“It’s a small, small world,” or so chirp the marionettes of Michael Eisner’s Disney, the outfit that brought you NHL hockey in Orange County and a free Pocahontas glass with the purchase of a Happy Meal at the McDonald’s in Ouagadougou, Burkina Faso.

In fact it is not a small world, at least for those of us who actually live in it, rather than on Planet Hollywood or in the never-never land of Washington-Manhattan Conservatism, where freedom’s just another word for nothing, and the twin titans of the press—the Hearst and McCormick of our day—are bizarre foreigners named Rupert Murdoch and the Reverend Sun Myung Moon, a.k.a. God.

The world, in fact, is incomprehensibly large, though there are forces that would erase it with a Nike swoosh. Wendell Berry once challenged the eager beaver Birkenstock girls and backpack boys with their “Think Globally, Act Locally” pins to “look at one of those photographs of half the earth taken from outer space, and see if you recognize your neighborhood.”

Global integration is a blessing, we are told, and besides, it’s inevitable—it broadens the horizons of children raised by parochial parents; it forces workers to put their noses so close to the grindstone they have to breathe out of their mouths, and how wonderful for the GNP that is—but apart from microwave egg rolls I can’t really see how it has enriched our town. I am not talking here about the free exchange of goods between countries, or even better, regions, which is generally a very good thing, nor do I complain about the small number of people from other states or even lands who have come to live with us in Genesee County and be part of us. Native-born doctors refuse to practice in the hinterlands, so I’m grateful to our foreign-born physicians. Besides, without the smattering of Asians, Batavia High School would never have a valedictorian.

But internationalization—the imposition of alien practices and cultural forms on native populations—deadens our souls, saps our vitality, and leaves us with lost and alienated men and v;omen who feel as strangers in their own land. I will speak a bit about mv own town, because that’s the only place in the world I can ever begin to know.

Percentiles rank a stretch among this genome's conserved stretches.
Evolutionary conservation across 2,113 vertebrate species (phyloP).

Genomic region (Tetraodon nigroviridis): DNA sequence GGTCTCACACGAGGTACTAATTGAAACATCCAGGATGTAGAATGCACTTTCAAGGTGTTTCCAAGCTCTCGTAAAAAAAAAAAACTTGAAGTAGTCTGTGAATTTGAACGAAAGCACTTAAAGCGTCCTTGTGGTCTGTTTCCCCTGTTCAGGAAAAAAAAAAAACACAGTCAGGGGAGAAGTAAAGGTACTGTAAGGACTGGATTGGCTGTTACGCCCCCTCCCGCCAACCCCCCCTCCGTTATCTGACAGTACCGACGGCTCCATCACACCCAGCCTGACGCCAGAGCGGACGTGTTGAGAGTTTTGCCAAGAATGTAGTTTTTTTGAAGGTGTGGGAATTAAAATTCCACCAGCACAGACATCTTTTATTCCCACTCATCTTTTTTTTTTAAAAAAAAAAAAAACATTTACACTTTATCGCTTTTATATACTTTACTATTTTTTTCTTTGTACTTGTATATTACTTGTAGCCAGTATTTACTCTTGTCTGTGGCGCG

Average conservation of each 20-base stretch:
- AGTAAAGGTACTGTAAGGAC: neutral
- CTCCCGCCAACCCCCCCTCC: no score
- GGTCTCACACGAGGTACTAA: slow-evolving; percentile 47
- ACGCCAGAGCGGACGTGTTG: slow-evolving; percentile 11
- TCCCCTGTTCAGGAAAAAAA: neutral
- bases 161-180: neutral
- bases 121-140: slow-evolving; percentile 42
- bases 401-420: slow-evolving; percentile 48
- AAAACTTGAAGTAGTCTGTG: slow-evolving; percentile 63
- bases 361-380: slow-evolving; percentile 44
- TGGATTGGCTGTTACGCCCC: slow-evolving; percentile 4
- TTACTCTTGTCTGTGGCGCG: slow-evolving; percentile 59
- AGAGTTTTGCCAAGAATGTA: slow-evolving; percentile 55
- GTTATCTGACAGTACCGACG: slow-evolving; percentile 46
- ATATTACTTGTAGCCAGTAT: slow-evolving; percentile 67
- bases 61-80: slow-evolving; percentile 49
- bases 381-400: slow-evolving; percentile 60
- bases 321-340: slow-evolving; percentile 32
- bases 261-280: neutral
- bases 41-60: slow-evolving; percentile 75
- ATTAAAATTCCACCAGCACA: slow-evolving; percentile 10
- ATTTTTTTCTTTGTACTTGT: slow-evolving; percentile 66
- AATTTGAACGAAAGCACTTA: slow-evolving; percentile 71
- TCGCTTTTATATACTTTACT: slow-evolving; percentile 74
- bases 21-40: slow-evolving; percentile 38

Several years ago, a large tractor factory in Batavia, which employed several hundred neighbors as well as a member of my family, was purchased by a German firm. Upon taking possession, the new German owners, displaying the puckish humor and gentle mercy for which their people are so widely loved, fired all salaried employees who were within a few years of a full pension. They did so without repercussion, for unlike the family that had once owned the factory, our Teutonic overlords were tied to Batavia only by the flimsy cord of the almighty dollar. The executioners did not have to look into the faces of 50-year-old men, good and loyal workers, solid fathers and citizens, who were handed their walking papers one week before Christmas. A couple years later, the Germans goose-stepped out of town, leaving an empty factory and devastated lives in their wake.

At least on the way out the road signs posted the speed limit in miles, not kilometers. A little victory, by the way, which suggests myriad possibilities. The grassroots revolt against the metric system, that monstrous spawn of the Big-Government-Big Business-Big Science alliance, was beautiful and inspiring, even better than our ancestors’ rejection of Esperanto. As Herbert Spencer, one of the great metric system haters of all time, put it during the English metric debate: “Ten thousand persons intend to make twenty million persons change their habits.” And that is precisely the logic of globalism.

Poor Spencer’s side lost, several decades after his death, but by then his people had been hopelessly corrupted by imperialism and boarding schools, the same poisons that degraded our WASP ruling class into deracinated internationalists who with blithe spirits sent their social inferiors off to die in senseless wars on behalf of the United States of Abstraction. “It is not worth the while to go round the world to count the cats in Zanzibar,” as Henry Thoreau wrote, and we must remember this: that for every Mickey Kantor or Jack Kemp there are 10,000 Americans who stand with Thoreau. Among the unsung patriots of our day, mv everyday heroes, are the ornery old men who speak of quarts, not liters; the refractory kids who flunk tests on their metric conversion tables; and the track officials who still stage 100-yard dashes and mile runs.

International competitiveness and national defense: the stated rationales for the metric system are the same given for seemingly every act of despoliation over the last half century. Almost every healthy manifestation of American cultural life—whether the regionalist art movement, the Iowa renaissance, the agrarian-distributist alliance—was snuffed in the worst of all decades, the 1940’s, when our rulers determined that henceforth, till the end of time, an attack on a single eat in Zanzibar was tantamount to an attack on us, and our boys and our money would be sent away, far from home, to serve the Acronym of the Day. We were all Zanzibarbarians now.